Criminal procedure — Motion to suppress evidence — Jailhouse letters
Appellant Donald George Peoples, Jr., was charged with a variety of offenses arising out of the kidnapping and execution-style shooting of 15-year-old Sterling Watts. After an eight-day trial in the Circuit Court for Howard County, a jury found Peoples guilty of attempted murder in the first degree, attempted murder in the second degree, conspiracy to commit attempted murder in the first degree, conspiracy to commit attempted murder in the second degree, kidnapping, first-degree assault, use of a firearm in the commission of a crime of violence (attempted first-degree murder), use of a firearm in the commission of a crime of violence (kidnapping), and robbery. The court sentenced Peoples to a total executed time of life in prison plus 85 years.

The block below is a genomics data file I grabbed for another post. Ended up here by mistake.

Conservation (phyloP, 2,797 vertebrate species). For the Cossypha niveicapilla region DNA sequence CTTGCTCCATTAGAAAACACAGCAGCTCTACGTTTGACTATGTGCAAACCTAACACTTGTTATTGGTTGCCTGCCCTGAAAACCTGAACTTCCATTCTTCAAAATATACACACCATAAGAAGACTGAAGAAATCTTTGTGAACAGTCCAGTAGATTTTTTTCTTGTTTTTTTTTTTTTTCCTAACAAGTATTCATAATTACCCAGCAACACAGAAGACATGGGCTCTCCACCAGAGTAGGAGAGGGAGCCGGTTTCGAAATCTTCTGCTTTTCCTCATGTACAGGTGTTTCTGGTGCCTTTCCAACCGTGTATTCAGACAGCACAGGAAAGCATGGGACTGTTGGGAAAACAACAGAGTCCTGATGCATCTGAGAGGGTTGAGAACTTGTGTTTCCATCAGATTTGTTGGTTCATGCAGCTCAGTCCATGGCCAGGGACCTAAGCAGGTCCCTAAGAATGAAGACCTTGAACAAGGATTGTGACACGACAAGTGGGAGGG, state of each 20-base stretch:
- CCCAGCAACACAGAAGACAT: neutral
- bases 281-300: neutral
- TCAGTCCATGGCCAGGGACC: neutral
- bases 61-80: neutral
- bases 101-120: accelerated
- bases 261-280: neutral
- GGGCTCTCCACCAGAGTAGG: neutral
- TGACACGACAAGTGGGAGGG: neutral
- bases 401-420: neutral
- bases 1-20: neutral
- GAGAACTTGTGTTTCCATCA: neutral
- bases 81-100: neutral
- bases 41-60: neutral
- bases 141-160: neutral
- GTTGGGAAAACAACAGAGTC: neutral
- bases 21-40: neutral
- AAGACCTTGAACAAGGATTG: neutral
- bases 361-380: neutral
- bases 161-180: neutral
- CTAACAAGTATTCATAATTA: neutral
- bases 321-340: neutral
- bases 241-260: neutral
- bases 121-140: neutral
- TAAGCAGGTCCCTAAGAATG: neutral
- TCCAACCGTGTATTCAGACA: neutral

On appeal, Peoples raises six issues, which we restate as follows:
1. Did the trial court err in admitting jailhouse letters from Peoples to his former girlfriend, who was his accomplice?
2. Did the trial court erroneously permit a police officer to testify as an expert in cell phone location and mapping, using cell phone and cell tower records?
3. Did the trial court abuse its discretion in denying a defense motion for a mistrial based on the State’s rebuttal closing argument?
4. Did the trial court abuse its discretion in overruling a defense objection that redirect testimony about a photo array went beyond the scope of cross -examination?
5. Did the trial court abuse its discretion in overruling a Md. Rule 5-403 objection that a photograph of Peoples recovered from an accomplice’s cell phone was more prejudicial than probative?
6. Did the trial court abuse its discretion in admitting a photo array over a defense objection that the photograph of Peoples was an unduly prejudicial “mug shot”?